EU issues dire economic forecast
Brussels says inflation is expected to surge above 6% in both the European Union and eurozone this year
The European Union on Monday slashed its forecasts for economic growth in the 27-nation bloc amid the sanctions imposed on Russia over the conflict in Ukraine and disruptions to energy supplies.
According to the EU’s executive arm, the European Commission (EC), real GDP growth in both the EU and the euro area will be 2.7% in 2022, down from a 4% forecast three months ago.
Growth is expected to slow to 2.3% next year, down from a previous forecast of 2.8% in the EU (and 2.7% in the euro area).
“The outlook for the EU economy before the outbreak of the war was for a prolonged and robust expansion,” said the report, adding that “the war is exacerbating pre-existing headwinds to growth, which were previously expected to subside.”
With energy prices having soared this year, inflation is expected to average 6.1% in 2022, and peak at 6.9% in the current quarter, the EC said. Inflation hit 7.5% in April, the highest rate in the history of the monetary union.
That’s a “considerable upward revision compared to the Winter 2022 interim Forecast” of 3.5% inflation, the outlook said. Inflation is then projected to fall to 2.7% in 2023, still higher than the European Central Bank’s 2% target.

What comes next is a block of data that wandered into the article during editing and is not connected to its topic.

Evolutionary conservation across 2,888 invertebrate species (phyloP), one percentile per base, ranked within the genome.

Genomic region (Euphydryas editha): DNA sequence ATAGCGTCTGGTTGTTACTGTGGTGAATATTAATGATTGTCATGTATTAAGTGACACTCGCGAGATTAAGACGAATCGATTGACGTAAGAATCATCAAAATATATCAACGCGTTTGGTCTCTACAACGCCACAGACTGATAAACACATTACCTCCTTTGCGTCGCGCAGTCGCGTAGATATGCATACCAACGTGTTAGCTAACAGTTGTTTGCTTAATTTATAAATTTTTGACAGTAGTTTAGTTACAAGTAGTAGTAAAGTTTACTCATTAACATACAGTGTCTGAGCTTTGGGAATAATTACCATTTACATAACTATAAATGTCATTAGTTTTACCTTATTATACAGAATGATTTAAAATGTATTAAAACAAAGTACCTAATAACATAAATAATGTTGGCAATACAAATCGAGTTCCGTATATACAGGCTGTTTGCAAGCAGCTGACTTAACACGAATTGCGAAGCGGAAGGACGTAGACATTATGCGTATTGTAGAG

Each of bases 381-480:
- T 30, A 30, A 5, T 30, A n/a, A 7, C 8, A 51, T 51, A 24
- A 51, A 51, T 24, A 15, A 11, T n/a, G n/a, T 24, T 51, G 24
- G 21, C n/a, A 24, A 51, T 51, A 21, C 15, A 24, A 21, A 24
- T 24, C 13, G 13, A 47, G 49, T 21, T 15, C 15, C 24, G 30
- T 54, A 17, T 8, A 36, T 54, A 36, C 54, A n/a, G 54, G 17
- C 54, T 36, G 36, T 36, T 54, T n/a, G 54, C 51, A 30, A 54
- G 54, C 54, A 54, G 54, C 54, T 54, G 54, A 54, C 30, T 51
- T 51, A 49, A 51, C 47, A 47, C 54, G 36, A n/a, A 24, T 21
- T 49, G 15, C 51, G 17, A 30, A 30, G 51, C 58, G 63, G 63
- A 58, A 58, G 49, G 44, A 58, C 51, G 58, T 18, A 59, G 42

The commission noted that “The main hit to the global and EU economies comes through energy commodity prices. Although they had already increased substantially before the war, from the low levels recorded during the pandemic, uncertainty about supply chains has pressured prices upwards, while increasing their volatility.”
The report also said that while inflationary pressures intensify, global GDP is now expected to expand by 3.2% in 2022, down from the previously projected 5.7%. US GDP growth projection for this year was also trimmed to 2.9%, with inflation set to move up to 7.3% before retreating to 3.1% in 2023.
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